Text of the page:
Posts in Category: Concertinas

Best Concertinas

The concertina is directly related to the symphonium. Wheatstone suggested that the bellows could be used to supply air to the reeds. He soon put his ideas into practice. The instrument that is bellows-driven could be bigger, as the reeds would not have to be placed so close to the mouthpiece. You can add more notes to a concertina, which has 48 keys as opposed to the 16 on a symphonium. There is also more space for fingers to move on larger keyboards.
Wheatstone maintained the alternating-note arrangement. Wheatstone’s concertina has a different arrangement to the accordion or piano. A melody requires that each hand plays some notes. It is difficult to play both a melody or accompaniment at once, but it is possible with skilled players. If I were a skilled player, this is where I would include a link to my playing. I don’t.
Wheatstone and other manufacturers also made concertinas, which combined Wheatstone’s basic instrument design along with key arrangements that were different from the original English alternating-note system. The most popular of these modifications, which most importantly restored the intuitive order in which high and low notes are placed on the right and left respectively, was the one that borrowed the keyboard layout from a German instrument, which is also the basis of the modern button accordion. The resulting “Anglo-German” concertina–confusingly abbreviated after World War I to just “Anglo”–is the kind Jonsi is pretending to play in Game of Thrones. Even more confusingly, Anglo concertinas are very popular among traditional Irish musicians today.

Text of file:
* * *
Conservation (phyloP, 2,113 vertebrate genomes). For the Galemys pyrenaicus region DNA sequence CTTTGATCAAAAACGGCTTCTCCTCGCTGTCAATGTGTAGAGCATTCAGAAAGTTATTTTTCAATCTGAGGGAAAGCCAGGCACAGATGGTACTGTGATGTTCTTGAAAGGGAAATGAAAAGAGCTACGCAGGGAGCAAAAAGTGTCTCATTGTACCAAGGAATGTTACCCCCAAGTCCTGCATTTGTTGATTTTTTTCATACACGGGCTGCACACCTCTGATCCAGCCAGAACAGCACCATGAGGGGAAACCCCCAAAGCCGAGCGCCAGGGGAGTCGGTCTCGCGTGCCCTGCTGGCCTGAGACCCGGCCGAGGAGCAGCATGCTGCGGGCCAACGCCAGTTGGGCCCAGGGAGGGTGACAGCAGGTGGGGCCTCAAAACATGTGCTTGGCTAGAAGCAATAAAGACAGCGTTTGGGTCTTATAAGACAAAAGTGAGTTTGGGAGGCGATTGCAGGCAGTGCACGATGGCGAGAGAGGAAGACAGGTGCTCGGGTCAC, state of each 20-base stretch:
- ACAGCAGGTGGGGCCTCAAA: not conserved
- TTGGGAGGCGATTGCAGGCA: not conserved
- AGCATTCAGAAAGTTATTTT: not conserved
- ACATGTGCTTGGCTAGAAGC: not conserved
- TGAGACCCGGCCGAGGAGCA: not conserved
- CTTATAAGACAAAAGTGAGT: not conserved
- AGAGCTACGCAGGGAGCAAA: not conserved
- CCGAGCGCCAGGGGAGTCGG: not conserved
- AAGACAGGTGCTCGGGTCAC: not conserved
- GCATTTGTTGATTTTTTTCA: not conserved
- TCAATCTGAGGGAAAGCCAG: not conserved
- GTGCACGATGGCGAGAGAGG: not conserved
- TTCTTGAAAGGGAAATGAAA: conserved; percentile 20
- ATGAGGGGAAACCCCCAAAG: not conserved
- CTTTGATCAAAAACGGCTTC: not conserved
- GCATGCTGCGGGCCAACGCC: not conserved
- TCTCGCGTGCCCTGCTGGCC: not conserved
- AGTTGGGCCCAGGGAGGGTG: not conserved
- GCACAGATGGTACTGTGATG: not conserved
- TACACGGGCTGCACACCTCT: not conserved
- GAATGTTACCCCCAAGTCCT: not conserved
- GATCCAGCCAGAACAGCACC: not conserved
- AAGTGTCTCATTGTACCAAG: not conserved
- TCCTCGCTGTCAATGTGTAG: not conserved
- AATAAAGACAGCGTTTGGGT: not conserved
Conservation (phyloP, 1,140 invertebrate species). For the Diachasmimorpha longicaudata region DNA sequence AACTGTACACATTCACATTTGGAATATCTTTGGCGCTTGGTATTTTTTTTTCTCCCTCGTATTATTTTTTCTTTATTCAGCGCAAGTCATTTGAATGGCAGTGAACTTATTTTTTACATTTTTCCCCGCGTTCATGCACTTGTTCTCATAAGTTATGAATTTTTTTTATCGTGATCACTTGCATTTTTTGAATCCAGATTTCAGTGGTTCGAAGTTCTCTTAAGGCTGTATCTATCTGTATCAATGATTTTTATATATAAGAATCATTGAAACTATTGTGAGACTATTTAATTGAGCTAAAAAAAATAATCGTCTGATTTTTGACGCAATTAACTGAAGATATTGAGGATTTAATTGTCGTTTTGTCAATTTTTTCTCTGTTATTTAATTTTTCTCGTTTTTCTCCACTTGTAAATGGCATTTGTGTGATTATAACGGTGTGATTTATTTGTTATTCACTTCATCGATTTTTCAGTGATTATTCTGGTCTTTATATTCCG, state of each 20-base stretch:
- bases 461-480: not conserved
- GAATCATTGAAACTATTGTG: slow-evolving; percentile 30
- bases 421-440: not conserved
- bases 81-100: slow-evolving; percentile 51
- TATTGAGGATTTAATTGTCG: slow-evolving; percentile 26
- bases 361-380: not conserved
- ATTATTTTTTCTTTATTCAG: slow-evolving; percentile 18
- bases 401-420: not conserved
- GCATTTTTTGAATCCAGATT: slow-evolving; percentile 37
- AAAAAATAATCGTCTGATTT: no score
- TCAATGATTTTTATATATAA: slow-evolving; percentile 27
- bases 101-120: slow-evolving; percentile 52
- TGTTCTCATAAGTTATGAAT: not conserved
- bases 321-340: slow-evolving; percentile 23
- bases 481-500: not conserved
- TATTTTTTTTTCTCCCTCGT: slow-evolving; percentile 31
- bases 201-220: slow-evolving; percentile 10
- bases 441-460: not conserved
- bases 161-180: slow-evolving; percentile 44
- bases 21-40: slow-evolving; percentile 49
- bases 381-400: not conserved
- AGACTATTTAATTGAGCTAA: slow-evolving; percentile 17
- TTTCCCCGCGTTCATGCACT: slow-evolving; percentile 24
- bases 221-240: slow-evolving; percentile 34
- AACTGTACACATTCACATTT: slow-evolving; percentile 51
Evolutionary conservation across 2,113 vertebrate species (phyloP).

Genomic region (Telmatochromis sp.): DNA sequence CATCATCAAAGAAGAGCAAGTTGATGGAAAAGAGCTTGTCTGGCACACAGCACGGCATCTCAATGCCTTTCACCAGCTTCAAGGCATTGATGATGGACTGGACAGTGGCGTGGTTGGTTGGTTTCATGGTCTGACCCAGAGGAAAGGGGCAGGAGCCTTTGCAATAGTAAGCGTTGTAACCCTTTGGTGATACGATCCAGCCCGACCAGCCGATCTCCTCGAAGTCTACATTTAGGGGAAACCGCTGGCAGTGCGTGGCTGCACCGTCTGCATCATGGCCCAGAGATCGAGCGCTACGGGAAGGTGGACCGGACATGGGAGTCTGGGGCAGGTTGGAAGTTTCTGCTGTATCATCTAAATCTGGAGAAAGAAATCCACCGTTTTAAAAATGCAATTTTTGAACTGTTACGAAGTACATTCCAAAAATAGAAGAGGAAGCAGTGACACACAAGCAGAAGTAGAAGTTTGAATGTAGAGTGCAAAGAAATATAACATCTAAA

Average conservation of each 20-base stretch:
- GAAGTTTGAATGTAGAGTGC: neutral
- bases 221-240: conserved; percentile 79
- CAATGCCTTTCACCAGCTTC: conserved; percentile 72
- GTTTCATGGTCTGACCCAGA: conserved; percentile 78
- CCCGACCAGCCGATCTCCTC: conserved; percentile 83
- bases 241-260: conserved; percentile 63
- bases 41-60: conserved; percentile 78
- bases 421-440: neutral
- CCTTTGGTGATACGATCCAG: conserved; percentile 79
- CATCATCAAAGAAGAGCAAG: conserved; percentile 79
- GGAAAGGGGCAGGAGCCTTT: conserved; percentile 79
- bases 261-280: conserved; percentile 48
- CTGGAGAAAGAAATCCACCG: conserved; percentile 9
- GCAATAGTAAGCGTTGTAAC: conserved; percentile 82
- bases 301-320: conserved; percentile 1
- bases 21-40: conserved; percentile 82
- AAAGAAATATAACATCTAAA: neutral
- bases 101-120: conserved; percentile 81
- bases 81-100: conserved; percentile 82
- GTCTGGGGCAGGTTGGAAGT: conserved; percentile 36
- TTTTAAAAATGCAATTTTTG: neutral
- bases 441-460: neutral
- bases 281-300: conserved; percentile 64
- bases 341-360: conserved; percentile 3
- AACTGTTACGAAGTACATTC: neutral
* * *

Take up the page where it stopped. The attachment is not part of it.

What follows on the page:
Although accordion manufacturing was easily adapted to mass production in order to meet the growing demand, concertina production was never truly automated. This has led to acoustic variations between the instruments. For example, accordion reeds are mounted in rectangular blocks and attached to the soundboard with wax. Concertina reeds can be fitted manually in individual reed chambers that are held in place by friction.
Despite being run by Wheatstone, C Wheatstone & Co., Concertina Makers still exists. However, the instrument is very expensive and production numbers are low. A concertina that sells for less than a few thousand dollars will almost always be made from parts borrowed from accordions or, worse, harmonicas.
Hundreds of thousands of concertinas have been made in the 20th and 21st centuries. Many of these instruments are still in use and can be restored to their original condition for a fraction of the cost of new instruments. A surprising number of concertinas used today, including my own two, are antiques. They were built to Wheatstone’s pre-industrial design at least 100 years ago. This design uses materials that are rare to find: keys made from bone, reed chambers sealed with chamois and rubber. It is possible that the concertina technology has been influenced by the age of individual instruments and the components.
However, real medieval artisans would not have been able to build concertinas even if they had the idea. Although screw fasteners were well-known in Europe at the end of the Middle Ages, they were very expensive to make. All threads had to be filed manually. A concertina has more than 200.